Muscadine Lines: A Southern Journal

Part of the Richness

Deanna Hershiser

The afternoon I spent leaking stupid tears five weeks after my wedding, our neighbor Mrs. Baker noticed my red-rimmed eyes. We stood together at the trailer park’s row of mailboxes. Just returned from work, she offered a tired smile as she always did and used the greeting of choice around Charleston, “Hey.” She asked how my day had gone.

“I got fired,” I said. A fresh tear stung my cheek. Cicada tones throbbed the South Carolina summer air.

“Now, child,” Mrs. Baker said. “You come inside with me and have some lemonade.”

Too oppressed by emotions to resist, I followed. She climbed weathered porch steps to her door, her spine erect and head high. I dragged behind. Their front room was dim. Mrs. Baker tugged open the drapes.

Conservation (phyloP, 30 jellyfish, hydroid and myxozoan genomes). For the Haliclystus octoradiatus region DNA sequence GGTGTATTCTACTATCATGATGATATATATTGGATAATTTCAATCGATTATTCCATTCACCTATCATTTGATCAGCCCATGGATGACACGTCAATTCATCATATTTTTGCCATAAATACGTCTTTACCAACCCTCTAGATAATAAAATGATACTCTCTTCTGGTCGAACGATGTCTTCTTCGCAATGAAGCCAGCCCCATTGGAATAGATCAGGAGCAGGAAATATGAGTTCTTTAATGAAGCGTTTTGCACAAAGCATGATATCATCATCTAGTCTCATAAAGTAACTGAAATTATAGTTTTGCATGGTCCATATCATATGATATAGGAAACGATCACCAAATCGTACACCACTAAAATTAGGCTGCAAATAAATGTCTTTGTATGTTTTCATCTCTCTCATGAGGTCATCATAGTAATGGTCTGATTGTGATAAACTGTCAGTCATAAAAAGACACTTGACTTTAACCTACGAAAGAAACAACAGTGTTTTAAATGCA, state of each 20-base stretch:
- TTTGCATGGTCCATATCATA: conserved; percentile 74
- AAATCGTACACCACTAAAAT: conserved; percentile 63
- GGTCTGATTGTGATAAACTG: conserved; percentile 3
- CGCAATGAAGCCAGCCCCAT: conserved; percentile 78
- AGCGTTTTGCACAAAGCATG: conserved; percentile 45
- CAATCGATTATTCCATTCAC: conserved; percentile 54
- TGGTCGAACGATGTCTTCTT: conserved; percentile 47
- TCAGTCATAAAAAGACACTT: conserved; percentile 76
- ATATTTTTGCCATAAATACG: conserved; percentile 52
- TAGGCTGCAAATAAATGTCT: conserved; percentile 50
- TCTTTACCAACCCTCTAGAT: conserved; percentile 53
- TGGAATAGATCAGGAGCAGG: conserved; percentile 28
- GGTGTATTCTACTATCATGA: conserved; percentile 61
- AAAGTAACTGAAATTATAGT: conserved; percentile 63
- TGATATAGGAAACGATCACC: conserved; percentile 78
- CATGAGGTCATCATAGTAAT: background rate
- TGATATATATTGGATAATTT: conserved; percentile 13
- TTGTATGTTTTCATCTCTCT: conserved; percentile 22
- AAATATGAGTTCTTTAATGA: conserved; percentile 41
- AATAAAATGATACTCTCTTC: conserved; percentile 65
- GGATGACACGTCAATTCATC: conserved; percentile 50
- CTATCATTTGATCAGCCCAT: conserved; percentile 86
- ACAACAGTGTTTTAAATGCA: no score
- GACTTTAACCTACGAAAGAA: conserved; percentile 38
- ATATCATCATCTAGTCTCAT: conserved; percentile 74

Directing me to her couch, she went to Mr. Baker, who smiled kindly from his chair. One side of his neck swelled with a cancerous growth. He could barely speak.

I perched on a cushion. How had I forgotten? His condition looked much worse than the last time I’d been here.

Four weeks ago, after I arrived to fill the rooms my husband prepared for us, Tim had introduced me. Mr. Baker had chuckled, shaking his head. “You meant it, Tim, when you said you were taking leave to get married,” he said. “Good job.” He held out a hand to me. “Right nice to meet you.”

Now from the couch I said, “Hi, Mr. Baker.”

“He’s Ted,” Mrs. Baker called from the kitchen, above the air conditioner fan. “And I’m Barbara. You make us feel old, child.” She breezed back in carrying tall glasses.

“Sorry,” I said. “My dad’s a minister…” I trailed off, as if that should explain things. I’d been raised to act formal around other people and was as used to it as I was to my parents’ Pacific Northwest home, its doors swung open to receive late August breezes.